Litigating High-Speed Vehicle Pursuit Cases, 0320 COBJ, SC Lawyer, March 2020, #32

AuthorBy Samuel R. Clawson, Jr. and Christy R. Fargnoli.
PositionVol. 31 Issue 5 Pg. 32

Litigating High-Speed Vehicle Pursuit Cases

Vol. 31 Issue 5 Pg. 32

South Carolina BAR Journal

March, 2020

By Samuel R. Clawson, Jr. and Christy R. Fargnoli.

High-speed vehicle pursuits by law enforcement frequently result in motor vehicle accidents that cause life altering injuries or death for feeing drivers, their passengers and bystanders. In fact, from 2014 to 2018 there were 59 fatal motor vehicle crashes in South Carolina involving police pursuit, according to National Highway Traffic Safety Administration data.1 This puts the Palmetto State behind only Texas (222), California (155), Georgia (110), Michigan (71), and Illinois (70). Recent media reports have indicated that a “review of data from the National Highway Traffic Safety Administration ranks South Carolina in the top ten nationally for deaths as a result of law enforcement vehicle pursuits per capita.”2 This article discusses South Carolina statutory and common law regarding vehicle pursuits, law enforcement policies and procedures governing vehicle pursuits, alternatives to vehicle pursuits, and practical considerations for litigating vehicle pursuits.

South Carolina law on vehicle pursuits

South Carolina statutory and common law provide the basis for liability of a law enforcement agency for vehicle pursuits where the pursing officer fails to apply the required balancing test or when he or she fails to drive with due regard for the safety of all persons – feeing drivers, their passengers, and bystanders.

Clark v. South Carolina Dept. of Public Safety is the seminal case in South Carolina regarding law enforcement liability for high-speed pursuits.3 In Clark, the plaintiff’s decedent was killed by a feeing suspect during a high-speed pursuit by a trooper with the South Carolina Highway Patrol. The South Carolina Supreme Court confirmed that the applicable standard of care in initiating and failing to terminate a pursuit is gross negligence, i.e., the failure to exercise a slight degree of care or when a person is so indifferent to the consequences of his conduct so as to not give slight care to what he is doing. The Court further held that there was evidence of gross negligence where the plaintiff’s law enforcement expert testified that the pursuing officer failed to apply the required balancing test, which requires the officer to continuously evaluate the danger of the pursuit, weigh the need to apprehend the suspect against the danger posed by the pursuit, and to discontinue the pursuit if the danger of the pursuit outweighs the need to apprehend the suspect. The Court further held that the supervision of the pursuit is a separate and independent duty and that a breach of this duty can be the proximate cause of an accident arising from a pursuit. Finally, the Court held that a law enforcement officer is not immune from liability under the basis of discretionary immunity for the decision of whether to begin or continue the pursuit of a suspect.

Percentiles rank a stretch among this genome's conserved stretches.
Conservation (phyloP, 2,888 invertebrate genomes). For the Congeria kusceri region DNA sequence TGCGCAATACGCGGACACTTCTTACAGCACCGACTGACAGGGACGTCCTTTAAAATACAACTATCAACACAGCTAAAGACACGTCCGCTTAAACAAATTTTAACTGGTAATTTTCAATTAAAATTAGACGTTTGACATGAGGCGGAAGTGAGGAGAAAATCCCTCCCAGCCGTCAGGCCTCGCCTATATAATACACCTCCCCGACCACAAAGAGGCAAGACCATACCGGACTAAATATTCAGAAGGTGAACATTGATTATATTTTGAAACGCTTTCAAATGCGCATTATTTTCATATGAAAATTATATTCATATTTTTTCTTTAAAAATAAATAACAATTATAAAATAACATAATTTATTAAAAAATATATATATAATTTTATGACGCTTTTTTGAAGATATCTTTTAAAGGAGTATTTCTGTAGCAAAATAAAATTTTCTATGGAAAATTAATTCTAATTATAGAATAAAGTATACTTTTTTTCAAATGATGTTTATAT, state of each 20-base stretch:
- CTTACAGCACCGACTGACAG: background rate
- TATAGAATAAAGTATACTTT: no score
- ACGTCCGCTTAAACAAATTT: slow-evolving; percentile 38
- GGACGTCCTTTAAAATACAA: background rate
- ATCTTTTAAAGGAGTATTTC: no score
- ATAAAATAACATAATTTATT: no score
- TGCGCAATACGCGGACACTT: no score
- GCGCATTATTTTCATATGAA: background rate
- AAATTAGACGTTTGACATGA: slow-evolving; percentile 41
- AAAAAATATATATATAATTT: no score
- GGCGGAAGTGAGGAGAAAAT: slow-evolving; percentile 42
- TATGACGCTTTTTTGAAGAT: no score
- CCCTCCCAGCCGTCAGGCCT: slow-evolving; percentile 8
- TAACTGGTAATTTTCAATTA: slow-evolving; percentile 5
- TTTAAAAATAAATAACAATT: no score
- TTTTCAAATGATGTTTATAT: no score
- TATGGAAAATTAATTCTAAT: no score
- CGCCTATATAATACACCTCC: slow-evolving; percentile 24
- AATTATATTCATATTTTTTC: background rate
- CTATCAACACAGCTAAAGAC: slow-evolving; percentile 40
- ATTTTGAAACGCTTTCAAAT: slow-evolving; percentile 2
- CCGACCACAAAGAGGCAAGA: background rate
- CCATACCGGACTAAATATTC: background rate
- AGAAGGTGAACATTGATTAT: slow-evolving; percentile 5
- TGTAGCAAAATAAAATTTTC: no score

Section 56-5-760 of the South Carolina Code governs the operation of emergency vehicles. The statute allows the driver of an authorized emergency vehicle to exercise certain privileges when in the pursuit of an actual or suspected violator of the law. For example, pursuant to the statute, a law enforcement officer may exceed the maximum speed limit if he or she “does not endanger life or property.” 4 However, the statute specifically provides that the privileges conferred by this statute do not relieve the officer from “the duty to drive with due regard for the safety of all persons.”5 A determination of a violation of this statute can support a finding of gross negligence and additionally serve as the basis for a claim of negligence per se.

Law enforcement policies and procedures

Law enforcement agencies frequently have policies and procedures that govern the initiation, conduct and termination of vehicle pursuits. Many of these policies and procedures are modeled after the International Association of Chiefs of Police’s Model Policy for Vehicular Pursuits, which is a recognized industry standard. For the purpose of this article, we will examine aspects of the South Carolina Department of Public Safety Policy 300.02 (the “Policy”), which governs emergency response and vehicle pursuit operations by the South Carolina Highway Patrol.6

The stated purpose of the Policy is to minimize any potential danger to officers, the general public, and feeing suspects involved in a vehicle pursuit in accordance with Section 56-5-760 of the South Carolina Code. The Policy states that officers shall pursue feeing suspects in a manner that is reasonable and necessary to accomplish lawful objectives, while protecting their lives “and the lives of others.” The Policy explicitly states that officers engaged in an emergency response situation are not relieved from the “duty to drive with due regard for the safety of all persons.”

The Policy states that, “a vehicle pursuit is justified only when the necessity of the apprehension of a suspect outweighs the risks created by the pursuit.” The decision to pursue and the determination of whether to continue a pursuit lies with the officer, subject to instruction from a supervisor to terminate the pursuit. The officer must consider and evaluate various circumstances and conditions before initiating a pursuit and must continuously evaluate these factors during the pursuit in order to determine if the pursuit should be terminated: • the seriousness of the original offense that led to the pursuit;

• the time, day and location of the pursuit;


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